South Africa are not only fresh from a series win against Ireland (whom Sri Lanka will face in the qualifiers), but had even defeated West Indies in the Caribbean in June and July. In Aiden Markram and David Miller, they have batters that have scored heavily in the format in 2021; in Tabraiz Shamsi they have a wristspinner who has claimed 24 wickets at an economy rate of 5.32. No other bowler has more wickets than Shamsi in T20Is in 2021.
Sri Lanka will feel they have some momentum after their ODI victory, but their T20I ranking of ninth is deserved – this is the format in which they have struggled most over the past few years. They will hope that the confidence gained from two consecutive series victories in a row (the first being that T20I series win over a depleted India), and familiarity with the conditions – which again are expected to be spin-friendly – can help elevate them to South Africa’s level.
(completed matches, most recent first)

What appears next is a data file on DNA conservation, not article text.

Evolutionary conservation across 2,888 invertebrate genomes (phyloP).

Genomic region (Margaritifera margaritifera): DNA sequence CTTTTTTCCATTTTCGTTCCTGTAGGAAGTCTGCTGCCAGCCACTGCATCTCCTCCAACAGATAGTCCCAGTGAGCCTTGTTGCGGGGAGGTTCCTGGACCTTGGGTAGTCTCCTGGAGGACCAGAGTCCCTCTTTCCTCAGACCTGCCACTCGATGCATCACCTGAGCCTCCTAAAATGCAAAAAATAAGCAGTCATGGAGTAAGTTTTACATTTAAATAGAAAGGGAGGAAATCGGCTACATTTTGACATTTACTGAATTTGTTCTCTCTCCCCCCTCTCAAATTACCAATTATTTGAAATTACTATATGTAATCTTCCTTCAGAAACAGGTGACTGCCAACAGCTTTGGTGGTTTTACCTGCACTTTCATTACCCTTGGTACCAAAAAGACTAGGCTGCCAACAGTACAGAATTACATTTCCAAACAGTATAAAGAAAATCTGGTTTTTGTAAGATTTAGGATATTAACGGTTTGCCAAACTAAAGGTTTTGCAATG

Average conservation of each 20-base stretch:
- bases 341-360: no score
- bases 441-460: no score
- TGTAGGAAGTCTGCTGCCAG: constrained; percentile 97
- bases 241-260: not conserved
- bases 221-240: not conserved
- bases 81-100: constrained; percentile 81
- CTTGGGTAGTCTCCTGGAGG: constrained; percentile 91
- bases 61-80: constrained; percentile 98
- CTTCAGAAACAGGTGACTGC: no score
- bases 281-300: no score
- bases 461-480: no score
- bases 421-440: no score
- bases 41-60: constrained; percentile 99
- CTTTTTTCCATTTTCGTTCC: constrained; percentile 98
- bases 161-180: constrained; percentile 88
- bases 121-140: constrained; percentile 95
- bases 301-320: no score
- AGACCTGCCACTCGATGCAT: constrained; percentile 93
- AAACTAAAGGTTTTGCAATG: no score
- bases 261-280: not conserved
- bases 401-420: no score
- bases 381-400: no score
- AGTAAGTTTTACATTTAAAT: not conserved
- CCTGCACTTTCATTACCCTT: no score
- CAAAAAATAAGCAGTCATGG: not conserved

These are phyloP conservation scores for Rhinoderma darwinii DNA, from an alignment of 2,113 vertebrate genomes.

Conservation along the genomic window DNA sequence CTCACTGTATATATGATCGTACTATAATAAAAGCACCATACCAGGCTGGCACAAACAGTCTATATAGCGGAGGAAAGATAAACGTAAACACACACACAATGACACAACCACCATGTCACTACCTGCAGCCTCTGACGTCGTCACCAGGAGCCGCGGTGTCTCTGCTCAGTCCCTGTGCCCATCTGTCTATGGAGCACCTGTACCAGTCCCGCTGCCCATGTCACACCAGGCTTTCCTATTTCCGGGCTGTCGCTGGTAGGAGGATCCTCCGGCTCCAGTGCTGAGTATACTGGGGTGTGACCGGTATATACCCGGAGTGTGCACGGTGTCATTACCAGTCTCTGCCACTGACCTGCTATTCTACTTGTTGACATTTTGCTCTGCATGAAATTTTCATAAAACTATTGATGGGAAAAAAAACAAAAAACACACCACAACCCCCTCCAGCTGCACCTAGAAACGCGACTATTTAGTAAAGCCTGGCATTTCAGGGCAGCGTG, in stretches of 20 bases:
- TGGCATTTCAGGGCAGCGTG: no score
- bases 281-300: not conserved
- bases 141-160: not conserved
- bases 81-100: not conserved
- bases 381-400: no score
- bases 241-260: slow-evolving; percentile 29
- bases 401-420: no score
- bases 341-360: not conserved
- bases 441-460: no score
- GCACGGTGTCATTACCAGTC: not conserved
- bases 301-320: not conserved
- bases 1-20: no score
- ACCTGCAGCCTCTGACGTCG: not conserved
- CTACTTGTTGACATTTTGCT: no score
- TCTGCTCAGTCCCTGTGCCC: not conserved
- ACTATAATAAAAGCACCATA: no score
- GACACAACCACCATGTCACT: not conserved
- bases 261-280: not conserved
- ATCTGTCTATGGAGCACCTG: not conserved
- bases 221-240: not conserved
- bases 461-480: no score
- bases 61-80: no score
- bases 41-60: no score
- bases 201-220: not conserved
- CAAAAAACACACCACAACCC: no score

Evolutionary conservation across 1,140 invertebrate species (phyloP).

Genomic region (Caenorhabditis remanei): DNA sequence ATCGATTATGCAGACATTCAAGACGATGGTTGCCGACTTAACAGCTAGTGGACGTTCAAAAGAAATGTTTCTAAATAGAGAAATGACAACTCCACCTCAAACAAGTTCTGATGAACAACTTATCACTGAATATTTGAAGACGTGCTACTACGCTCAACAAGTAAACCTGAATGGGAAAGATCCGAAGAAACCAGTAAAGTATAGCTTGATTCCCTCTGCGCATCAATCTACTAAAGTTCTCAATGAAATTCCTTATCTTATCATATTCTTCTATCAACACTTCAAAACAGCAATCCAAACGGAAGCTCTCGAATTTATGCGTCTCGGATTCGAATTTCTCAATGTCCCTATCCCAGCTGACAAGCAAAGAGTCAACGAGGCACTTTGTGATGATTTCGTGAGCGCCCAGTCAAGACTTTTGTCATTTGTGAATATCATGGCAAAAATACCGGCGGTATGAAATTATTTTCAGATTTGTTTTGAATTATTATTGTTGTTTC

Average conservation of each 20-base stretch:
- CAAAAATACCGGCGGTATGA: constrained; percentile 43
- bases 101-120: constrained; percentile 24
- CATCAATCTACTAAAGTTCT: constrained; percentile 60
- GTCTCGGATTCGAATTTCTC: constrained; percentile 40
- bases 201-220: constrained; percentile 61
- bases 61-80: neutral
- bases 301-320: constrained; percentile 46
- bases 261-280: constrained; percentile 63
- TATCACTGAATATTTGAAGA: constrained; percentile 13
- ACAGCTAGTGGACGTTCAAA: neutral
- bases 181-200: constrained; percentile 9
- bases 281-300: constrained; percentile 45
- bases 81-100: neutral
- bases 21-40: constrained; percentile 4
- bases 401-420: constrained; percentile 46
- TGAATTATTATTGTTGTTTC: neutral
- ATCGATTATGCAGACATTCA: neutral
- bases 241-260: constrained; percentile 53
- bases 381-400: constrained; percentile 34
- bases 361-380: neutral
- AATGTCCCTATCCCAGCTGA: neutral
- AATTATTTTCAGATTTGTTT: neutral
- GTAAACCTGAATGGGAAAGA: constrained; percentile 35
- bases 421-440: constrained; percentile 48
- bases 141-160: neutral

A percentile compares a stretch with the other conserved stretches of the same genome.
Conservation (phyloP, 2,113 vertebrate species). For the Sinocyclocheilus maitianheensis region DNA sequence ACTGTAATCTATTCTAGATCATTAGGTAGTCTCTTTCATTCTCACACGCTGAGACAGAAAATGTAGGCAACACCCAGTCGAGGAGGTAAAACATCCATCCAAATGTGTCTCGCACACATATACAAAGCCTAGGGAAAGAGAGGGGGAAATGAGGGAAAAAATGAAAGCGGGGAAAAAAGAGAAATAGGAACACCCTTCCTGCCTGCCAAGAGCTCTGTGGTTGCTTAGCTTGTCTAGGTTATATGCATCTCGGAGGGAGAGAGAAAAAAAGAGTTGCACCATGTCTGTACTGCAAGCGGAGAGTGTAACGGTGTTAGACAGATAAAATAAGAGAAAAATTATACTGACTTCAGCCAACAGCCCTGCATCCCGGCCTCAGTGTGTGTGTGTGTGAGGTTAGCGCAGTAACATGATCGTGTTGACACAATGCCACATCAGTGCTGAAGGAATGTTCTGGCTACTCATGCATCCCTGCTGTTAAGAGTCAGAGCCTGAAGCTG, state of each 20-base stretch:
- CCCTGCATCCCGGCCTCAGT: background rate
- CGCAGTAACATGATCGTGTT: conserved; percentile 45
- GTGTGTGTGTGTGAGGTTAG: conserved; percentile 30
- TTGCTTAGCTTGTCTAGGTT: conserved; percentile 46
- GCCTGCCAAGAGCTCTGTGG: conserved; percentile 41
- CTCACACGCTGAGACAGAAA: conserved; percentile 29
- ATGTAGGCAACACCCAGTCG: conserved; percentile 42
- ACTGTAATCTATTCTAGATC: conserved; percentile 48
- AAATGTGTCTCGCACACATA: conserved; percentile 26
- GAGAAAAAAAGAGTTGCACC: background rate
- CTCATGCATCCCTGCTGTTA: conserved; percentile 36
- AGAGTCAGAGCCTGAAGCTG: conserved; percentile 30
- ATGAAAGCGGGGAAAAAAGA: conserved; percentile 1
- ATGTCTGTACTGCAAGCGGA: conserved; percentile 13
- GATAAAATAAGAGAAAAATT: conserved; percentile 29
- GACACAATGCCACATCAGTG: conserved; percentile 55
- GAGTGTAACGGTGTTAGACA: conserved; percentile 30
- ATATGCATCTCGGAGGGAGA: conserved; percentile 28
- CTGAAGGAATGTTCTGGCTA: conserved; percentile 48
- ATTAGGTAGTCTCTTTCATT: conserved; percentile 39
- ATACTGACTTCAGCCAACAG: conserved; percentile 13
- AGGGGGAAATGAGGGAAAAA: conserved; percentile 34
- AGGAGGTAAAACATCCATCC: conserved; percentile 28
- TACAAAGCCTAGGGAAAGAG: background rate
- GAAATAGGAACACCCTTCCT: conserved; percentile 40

Sri Lanka WWLLL
South Africa WWWWL
In the spotlight
Pitch and conditions
Expect another turning track. With showers frequently rolling through Colombo, rain interruptions are on the card too.
Kusal Perera is likely to return to the Sri Lanka XI, after regaining match fitness following his bout of Covid. Kamindu Mendis will probably stat at No. 3, given his excellent T20 domestic form recently. Sri Lanka may think about bringing in offspinning allrounder Ramesh Mendis to bolster the lower middle order, too.
Sri Lanka (possible): 1 Avishka Fernando, 2 Kusal Perera (wk), 3 Kamindu Mendis, 4 Dhananjaya de Silva, 5 Charith Asalanka, 6 Dasun Shanaka (capt.), 7 Wanindu Hasaranga, 8 Ramesh Mendis, 9 Chamika Karunaratne, 10 Dushmantha Chameera, 11 Maheesh Theekshana
David Miller has recovered from a hamstring strain and is available. Lungi Ngidi, though, won’t be, as he has flown straight to the IPL. Keshav Maharaj will captain the side.
South Africa (possible): 1 Janneman Malan, 2 Reeza Hendricks, 3 Aiden Markram, 4 David Miller, 5 Rassie van der Dussen, 6 Heinrich Klaasen (wk), 7 Wiaan Mulder, 8 George Linde, 9 Keshav Maharaj (capt.), 10 Kagiso Rabada, 11 Tabraiz Shamsi
Stats and trivia